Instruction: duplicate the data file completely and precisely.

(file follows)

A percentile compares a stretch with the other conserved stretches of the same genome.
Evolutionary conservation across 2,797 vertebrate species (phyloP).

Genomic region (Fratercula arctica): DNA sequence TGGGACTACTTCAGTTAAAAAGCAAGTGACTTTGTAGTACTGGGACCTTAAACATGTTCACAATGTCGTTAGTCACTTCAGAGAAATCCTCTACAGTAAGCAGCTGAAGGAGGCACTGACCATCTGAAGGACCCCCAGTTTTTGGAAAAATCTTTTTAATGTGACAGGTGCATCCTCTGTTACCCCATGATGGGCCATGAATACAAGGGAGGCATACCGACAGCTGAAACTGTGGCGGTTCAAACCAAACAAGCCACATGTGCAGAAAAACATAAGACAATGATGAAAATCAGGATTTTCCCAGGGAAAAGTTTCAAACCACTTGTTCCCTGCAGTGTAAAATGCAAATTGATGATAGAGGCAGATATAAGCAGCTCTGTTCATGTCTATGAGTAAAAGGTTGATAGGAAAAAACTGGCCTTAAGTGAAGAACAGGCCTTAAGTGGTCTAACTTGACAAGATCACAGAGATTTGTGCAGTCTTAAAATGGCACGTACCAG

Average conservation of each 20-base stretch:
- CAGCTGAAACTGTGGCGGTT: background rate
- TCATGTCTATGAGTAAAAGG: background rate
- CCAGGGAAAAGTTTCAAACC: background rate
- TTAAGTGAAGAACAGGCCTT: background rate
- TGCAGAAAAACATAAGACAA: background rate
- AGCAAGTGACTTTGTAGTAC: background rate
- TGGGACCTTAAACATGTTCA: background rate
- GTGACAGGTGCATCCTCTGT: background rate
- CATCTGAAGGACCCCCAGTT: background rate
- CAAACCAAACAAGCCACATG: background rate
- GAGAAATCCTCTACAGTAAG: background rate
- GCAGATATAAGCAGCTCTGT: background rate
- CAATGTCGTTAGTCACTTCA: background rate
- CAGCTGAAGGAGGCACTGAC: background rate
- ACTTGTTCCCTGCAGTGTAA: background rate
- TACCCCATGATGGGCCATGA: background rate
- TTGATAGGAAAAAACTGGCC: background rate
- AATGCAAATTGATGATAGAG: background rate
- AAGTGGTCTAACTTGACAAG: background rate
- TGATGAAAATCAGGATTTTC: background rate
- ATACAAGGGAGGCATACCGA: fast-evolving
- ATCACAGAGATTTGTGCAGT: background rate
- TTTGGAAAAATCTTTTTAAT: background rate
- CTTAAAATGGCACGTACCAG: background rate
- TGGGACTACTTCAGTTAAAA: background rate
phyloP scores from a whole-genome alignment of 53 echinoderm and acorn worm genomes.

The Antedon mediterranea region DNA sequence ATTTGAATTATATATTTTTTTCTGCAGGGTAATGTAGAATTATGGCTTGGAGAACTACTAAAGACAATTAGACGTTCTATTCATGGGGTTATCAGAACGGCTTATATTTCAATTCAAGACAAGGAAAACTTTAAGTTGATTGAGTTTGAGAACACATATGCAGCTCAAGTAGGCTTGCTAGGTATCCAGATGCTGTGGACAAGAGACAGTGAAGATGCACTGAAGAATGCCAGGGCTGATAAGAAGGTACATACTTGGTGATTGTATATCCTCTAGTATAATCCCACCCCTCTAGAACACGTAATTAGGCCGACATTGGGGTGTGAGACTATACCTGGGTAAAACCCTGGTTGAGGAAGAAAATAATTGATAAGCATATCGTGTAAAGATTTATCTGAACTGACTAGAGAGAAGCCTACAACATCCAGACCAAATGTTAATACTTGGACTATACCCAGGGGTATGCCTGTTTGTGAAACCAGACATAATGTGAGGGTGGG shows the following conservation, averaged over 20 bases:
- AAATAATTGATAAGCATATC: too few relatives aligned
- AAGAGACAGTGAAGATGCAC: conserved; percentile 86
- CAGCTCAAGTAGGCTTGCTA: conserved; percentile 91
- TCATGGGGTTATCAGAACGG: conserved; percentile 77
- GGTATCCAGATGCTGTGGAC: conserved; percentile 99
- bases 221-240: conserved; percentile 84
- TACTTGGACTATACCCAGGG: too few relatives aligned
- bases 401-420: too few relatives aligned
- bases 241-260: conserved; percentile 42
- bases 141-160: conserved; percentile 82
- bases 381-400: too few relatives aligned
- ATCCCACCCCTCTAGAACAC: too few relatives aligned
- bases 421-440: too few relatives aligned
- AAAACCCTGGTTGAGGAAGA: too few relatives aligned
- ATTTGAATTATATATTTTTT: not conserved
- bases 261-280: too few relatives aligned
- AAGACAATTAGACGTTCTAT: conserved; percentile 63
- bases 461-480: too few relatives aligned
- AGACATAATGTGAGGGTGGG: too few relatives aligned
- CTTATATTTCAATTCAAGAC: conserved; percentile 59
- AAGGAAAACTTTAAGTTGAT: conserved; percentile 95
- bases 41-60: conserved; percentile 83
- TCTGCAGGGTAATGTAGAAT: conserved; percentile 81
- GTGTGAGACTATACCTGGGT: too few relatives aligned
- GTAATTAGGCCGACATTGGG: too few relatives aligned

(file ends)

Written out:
A percentile compares a stretch with the other conserved stretches of the same genome.
Evolutionary conservation across 2,797 vertebrate species (phyloP).

Genomic region (Fratercula arctica): DNA sequence TGGGACTACTTCAGTTAAAAAGCAAGTGACTTTGTAGTACTGGGACCTTAAACATGTTCACAATGTCGTTAGTCACTTCAGAGAAATCCTCTACAGTAAGCAGCTGAAGGAGGCACTGACCATCTGAAGGACCCCCAGTTTTTGGAAAAATCTTTTTAATGTGACAGGTGCATCCTCTGTTACCCCATGATGGGCCATGAATACAAGGGAGGCATACCGACAGCTGAAACTGTGGCGGTTCAAACCAAACAAGCCACATGTGCAGAAAAACATAAGACAATGATGAAAATCAGGATTTTCCCAGGGAAAAGTTTCAAACCACTTGTTCCCTGCAGTGTAAAATGCAAATTGATGATAGAGGCAGATATAAGCAGCTCTGTTCATGTCTATGAGTAAAAGGTTGATAGGAAAAAACTGGCCTTAAGTGAAGAACAGGCCTTAAGTGGTCTAACTTGACAAGATCACAGAGATTTGTGCAGTCTTAAAATGGCACGTACCAG

Average conservation of each 20-base stretch:
- CAGCTGAAACTGTGGCGGTT: background rate
- TCATGTCTATGAGTAAAAGG: background rate
- CCAGGGAAAAGTTTCAAACC: background rate
- TTAAGTGAAGAACAGGCCTT: background rate
- TGCAGAAAAACATAAGACAA: background rate
- AGCAAGTGACTTTGTAGTAC: background rate
- TGGGACCTTAAACATGTTCA: background rate
- GTGACAGGTGCATCCTCTGT: background rate
- CATCTGAAGGACCCCCAGTT: background rate
- CAAACCAAACAAGCCACATG: background rate
- GAGAAATCCTCTACAGTAAG: background rate
- GCAGATATAAGCAGCTCTGT: background rate
- CAATGTCGTTAGTCACTTCA: background rate
- CAGCTGAAGGAGGCACTGAC: background rate
- ACTTGTTCCCTGCAGTGTAA: background rate
- TACCCCATGATGGGCCATGA: background rate
- TTGATAGGAAAAAACTGGCC: background rate
- AATGCAAATTGATGATAGAG: background rate
- AAGTGGTCTAACTTGACAAG: background rate
- TGATGAAAATCAGGATTTTC: background rate
- ATACAAGGGAGGCATACCGA: fast-evolving
- ATCACAGAGATTTGTGCAGT: background rate
- TTTGGAAAAATCTTTTTAAT: background rate
- CTTAAAATGGCACGTACCAG: background rate
- TGGGACTACTTCAGTTAAAA: background rate
phyloP scores from a whole-genome alignment of 53 echinoderm and acorn worm genomes.

The Antedon mediterranea region DNA sequence ATTTGAATTATATATTTTTTTCTGCAGGGTAATGTAGAATTATGGCTTGGAGAACTACTAAAGACAATTAGACGTTCTATTCATGGGGTTATCAGAACGGCTTATATTTCAATTCAAGACAAGGAAAACTTTAAGTTGATTGAGTTTGAGAACACATATGCAGCTCAAGTAGGCTTGCTAGGTATCCAGATGCTGTGGACAAGAGACAGTGAAGATGCACTGAAGAATGCCAGGGCTGATAAGAAGGTACATACTTGGTGATTGTATATCCTCTAGTATAATCCCACCCCTCTAGAACACGTAATTAGGCCGACATTGGGGTGTGAGACTATACCTGGGTAAAACCCTGGTTGAGGAAGAAAATAATTGATAAGCATATCGTGTAAAGATTTATCTGAACTGACTAGAGAGAAGCCTACAACATCCAGACCAAATGTTAATACTTGGACTATACCCAGGGGTATGCCTGTTTGTGAAACCAGACATAATGTGAGGGTGGG shows the following conservation, averaged over 20 bases:
- AAATAATTGATAAGCATATC: too few relatives aligned
- AAGAGACAGTGAAGATGCAC: conserved; percentile 86
- CAGCTCAAGTAGGCTTGCTA: conserved; percentile 91
- TCATGGGGTTATCAGAACGG: conserved; percentile 77
- GGTATCCAGATGCTGTGGAC: conserved; percentile 99
- bases 221-240: conserved; percentile 84
- TACTTGGACTATACCCAGGG: too few relatives aligned
- bases 401-420: too few relatives aligned
- bases 241-260: conserved; percentile 42
- bases 141-160: conserved; percentile 82
- bases 381-400: too few relatives aligned
- ATCCCACCCCTCTAGAACAC: too few relatives aligned
- bases 421-440: too few relatives aligned
- AAAACCCTGGTTGAGGAAGA: too few relatives aligned
- ATTTGAATTATATATTTTTT: not conserved
- bases 261-280: too few relatives aligned
- AAGACAATTAGACGTTCTAT: conserved; percentile 63
- bases 461-480: too few relatives aligned
- AGACATAATGTGAGGGTGGG: too few relatives aligned
- CTTATATTTCAATTCAAGAC: conserved; percentile 59
- AAGGAAAACTTTAAGTTGAT: conserved; percentile 95
- bases 41-60: conserved; percentile 83
- TCTGCAGGGTAATGTAGAAT: conserved; percentile 81
- GTGTGAGACTATACCTGGGT: too few relatives aligned
- GTAATTAGGCCGACATTGGG: too few relatives aligned